Researchers' experiences of patient & public involvement

Messages to the NHS, universities and research funders about patient and public involvement

As we discuss elsewhere (‘Organisational support and leadership for patient and public involvement’ and ‘Embedding patient and public involvement in research’), researchers talked about organisational and policy drivers in favour of involvement. Here we summarise messages researchers wanted to get across to a range of organisations, including the NHS, research funders and universities.

The NHS National Institute for Health Research was felt to be a major driving force in favour of involvement, and one which other research funders could learn from. In Wales, Involving People was also felt to have played an important role. However, researchers felt there was still a long way to go in ensuring that all grant applications are written with patient and public input at the early stages and include meaningful plans for continued involvement throughout the study, and that sufficient funding for involvement plans is seen as a legitimate part of any bid (see also ‘Embedding patient and public involvement in research’). The role of universities in supporting infrastructure and the problems of short-term funding and short-term contracts were also raised (see also ‘Organisational support and leadership for patient and public involvement’).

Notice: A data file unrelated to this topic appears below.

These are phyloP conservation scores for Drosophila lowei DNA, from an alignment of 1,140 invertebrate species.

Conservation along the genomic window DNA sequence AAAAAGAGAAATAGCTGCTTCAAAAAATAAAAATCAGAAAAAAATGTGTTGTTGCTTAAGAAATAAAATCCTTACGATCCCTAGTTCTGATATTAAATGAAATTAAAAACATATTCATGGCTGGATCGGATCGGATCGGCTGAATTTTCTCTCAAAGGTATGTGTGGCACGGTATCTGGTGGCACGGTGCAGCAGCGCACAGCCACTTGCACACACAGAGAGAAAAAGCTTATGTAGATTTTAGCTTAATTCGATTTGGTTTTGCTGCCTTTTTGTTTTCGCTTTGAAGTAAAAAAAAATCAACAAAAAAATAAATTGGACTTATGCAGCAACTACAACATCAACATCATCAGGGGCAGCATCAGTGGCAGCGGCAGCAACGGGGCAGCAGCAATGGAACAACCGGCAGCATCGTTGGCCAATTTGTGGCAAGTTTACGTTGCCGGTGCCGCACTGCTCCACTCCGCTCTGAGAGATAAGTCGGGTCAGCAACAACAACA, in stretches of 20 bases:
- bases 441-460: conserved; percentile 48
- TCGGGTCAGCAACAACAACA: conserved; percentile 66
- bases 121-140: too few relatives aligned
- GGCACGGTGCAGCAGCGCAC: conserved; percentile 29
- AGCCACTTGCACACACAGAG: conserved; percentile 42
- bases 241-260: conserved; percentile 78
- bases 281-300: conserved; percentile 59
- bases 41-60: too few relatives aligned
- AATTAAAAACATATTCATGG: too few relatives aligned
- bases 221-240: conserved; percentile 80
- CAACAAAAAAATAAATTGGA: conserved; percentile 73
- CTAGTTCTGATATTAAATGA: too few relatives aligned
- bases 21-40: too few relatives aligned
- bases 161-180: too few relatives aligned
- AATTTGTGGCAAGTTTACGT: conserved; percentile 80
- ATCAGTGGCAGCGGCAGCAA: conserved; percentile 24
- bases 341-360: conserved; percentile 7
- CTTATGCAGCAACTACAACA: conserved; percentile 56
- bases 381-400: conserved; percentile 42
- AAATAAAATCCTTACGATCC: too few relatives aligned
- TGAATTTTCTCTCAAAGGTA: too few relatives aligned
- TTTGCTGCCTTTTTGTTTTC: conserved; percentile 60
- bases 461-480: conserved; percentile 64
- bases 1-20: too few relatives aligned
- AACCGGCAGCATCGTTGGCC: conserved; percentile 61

Alice and Catherine worried about how funders judge grant applications and how they assess whether involvement plans are appropriate.
There was some discussion of the ‘impact’ agenda – whereby university research outputs are now judged partly on their impact as well as their research quality, for the Research Excellence Framework or REF. (Impact for REF was defined by the Higher Education Funding Council for England as ‘an effect on, change or benefit to the economy, society, culture, public policy or services, health, the environment or quality of life, beyond academia’). While Stuart thought this focus on the wider usefulness of research would encourage universities to be positive about patient involvement, Sergio was concerned that universities and funders should not take too narrow a view of what is ‘useful’.
Various ideas for better support were put forward, including guidance on best practice, realistic funding mechanisms that allow for the implementation of PPI even before a grant application has been awarded, and training to encourage researchers to think more broadly about PPI.
Both Suzanne and Vanessa argued for more national coordination and leadership. Suzanne commented: ‘It's fragmented and there's not a lot of joined-up-ness around it at all’. People are aware of pockets of good practice, ‘but actually if that person leaves where does it go? Probably disappears.’
The NIHR has recently published a strategic review of research involvement ‘Going the Extra Mile’ which addresses some of these issues, and recognises the need for a whole-system approach (see Resources). 

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